Patrick Barlow’s The Messiah relies too much on repetitive and unsophisticated humour to be a hit.
The exaggerated mime, malapropisms and ‘talking-like-a-ten-year-old’, that make up the bulk of The Messiah, are safe comic bets for a brief time – but begin to fall flat even before the interval.
Writer and director Patrick Barlow has never committed to a singular vision of The Messiah, instead adapting it to suit casting each time. In this iteration, potential (in the form of Hugh Dennis and John Marquez) ultimately goes unrealised, and tailoring the narrative to work to Lesley Garrett’s opera-singing strengths made her close to redundant in the play.
Despite attempts to make something funny out of her musical interludes, in reality they tend to break up the limited comedic flow that already exists. Without wanting to diminish Garret’s accomplishments as a soprano, it’s hard to guess if her character – Mrs Leonora Fflyte – would have been just as peripheral or something else entirely had it been cast differently.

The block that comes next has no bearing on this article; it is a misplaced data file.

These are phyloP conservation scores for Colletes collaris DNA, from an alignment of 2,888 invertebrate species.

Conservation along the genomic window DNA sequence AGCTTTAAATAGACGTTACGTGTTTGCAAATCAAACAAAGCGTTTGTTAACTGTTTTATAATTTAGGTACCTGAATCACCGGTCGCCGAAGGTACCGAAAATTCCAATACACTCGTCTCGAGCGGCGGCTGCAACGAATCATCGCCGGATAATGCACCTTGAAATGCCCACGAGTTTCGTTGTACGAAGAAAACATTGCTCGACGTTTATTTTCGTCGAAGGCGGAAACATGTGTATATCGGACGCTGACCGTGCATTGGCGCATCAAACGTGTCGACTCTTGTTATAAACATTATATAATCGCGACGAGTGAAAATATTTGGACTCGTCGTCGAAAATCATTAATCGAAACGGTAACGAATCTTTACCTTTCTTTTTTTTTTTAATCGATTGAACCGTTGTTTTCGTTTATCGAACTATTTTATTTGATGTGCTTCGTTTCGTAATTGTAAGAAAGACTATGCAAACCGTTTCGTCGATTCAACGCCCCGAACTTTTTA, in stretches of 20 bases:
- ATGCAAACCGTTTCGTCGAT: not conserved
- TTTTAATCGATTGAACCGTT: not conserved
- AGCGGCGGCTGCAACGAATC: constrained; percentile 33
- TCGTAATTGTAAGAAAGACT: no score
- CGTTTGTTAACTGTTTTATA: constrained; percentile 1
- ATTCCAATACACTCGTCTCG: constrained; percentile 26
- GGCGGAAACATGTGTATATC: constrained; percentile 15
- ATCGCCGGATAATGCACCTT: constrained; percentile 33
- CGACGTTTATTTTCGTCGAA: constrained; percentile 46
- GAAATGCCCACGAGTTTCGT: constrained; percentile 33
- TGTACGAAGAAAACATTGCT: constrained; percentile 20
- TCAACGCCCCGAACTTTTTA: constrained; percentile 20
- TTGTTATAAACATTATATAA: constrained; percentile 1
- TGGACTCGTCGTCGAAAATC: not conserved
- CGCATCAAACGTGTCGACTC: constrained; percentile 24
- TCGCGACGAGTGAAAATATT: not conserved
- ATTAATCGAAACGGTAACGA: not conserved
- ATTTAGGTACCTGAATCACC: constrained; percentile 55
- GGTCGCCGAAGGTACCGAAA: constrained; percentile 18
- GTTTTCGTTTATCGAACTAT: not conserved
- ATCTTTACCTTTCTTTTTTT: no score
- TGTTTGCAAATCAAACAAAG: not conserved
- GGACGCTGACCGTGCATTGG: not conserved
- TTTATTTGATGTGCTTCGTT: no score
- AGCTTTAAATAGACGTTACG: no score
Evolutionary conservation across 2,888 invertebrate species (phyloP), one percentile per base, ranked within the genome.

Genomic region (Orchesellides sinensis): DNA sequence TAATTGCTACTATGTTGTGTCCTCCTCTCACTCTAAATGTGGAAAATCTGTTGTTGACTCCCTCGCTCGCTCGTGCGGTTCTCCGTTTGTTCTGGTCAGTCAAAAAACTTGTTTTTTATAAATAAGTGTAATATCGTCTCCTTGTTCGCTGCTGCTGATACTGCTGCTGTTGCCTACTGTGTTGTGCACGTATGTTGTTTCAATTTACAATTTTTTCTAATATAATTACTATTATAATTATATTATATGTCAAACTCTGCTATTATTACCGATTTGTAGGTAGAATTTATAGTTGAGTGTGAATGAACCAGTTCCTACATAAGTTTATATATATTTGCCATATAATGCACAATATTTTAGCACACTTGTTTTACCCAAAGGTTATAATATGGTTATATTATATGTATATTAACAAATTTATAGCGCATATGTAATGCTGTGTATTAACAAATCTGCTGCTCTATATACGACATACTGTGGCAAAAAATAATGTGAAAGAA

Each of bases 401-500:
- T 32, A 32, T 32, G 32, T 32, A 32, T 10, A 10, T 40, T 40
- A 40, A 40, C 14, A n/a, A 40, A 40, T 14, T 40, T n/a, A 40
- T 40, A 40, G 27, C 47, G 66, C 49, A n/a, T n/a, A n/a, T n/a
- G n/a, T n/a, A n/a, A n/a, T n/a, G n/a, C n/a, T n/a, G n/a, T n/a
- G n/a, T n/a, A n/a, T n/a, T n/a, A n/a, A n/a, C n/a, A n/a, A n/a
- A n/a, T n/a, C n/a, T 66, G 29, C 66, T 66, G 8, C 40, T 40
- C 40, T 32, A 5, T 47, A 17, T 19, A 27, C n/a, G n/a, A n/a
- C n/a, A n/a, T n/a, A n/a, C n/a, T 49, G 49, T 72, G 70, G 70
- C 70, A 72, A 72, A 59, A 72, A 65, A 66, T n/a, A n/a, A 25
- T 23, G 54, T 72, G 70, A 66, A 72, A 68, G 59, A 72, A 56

Essentially, the story is only told by two of the three characters: Maurice Rose (Dennis) and the only member of “Maurice Rose’s Players”, Ronald Bream (Marquez), act all the roles of the nativity. Similarly to Garret, Dennis and Marquez have no problems with delivery – they just don’t have adequate material to work with in the first place.
There were at least some highlights to The Messiah to speak of – namely the participatory sections, which were well choreographed and received. The birth sketch, which sees Ronald playing a sarcastic midwife bouncing off a floundering Joseph, was also on-the-money. The problem is these moments are fleeting, few and far between – and the rest of the show, which depends heavily on slapstick and buffoonery, is excessive padding to the actual comedy.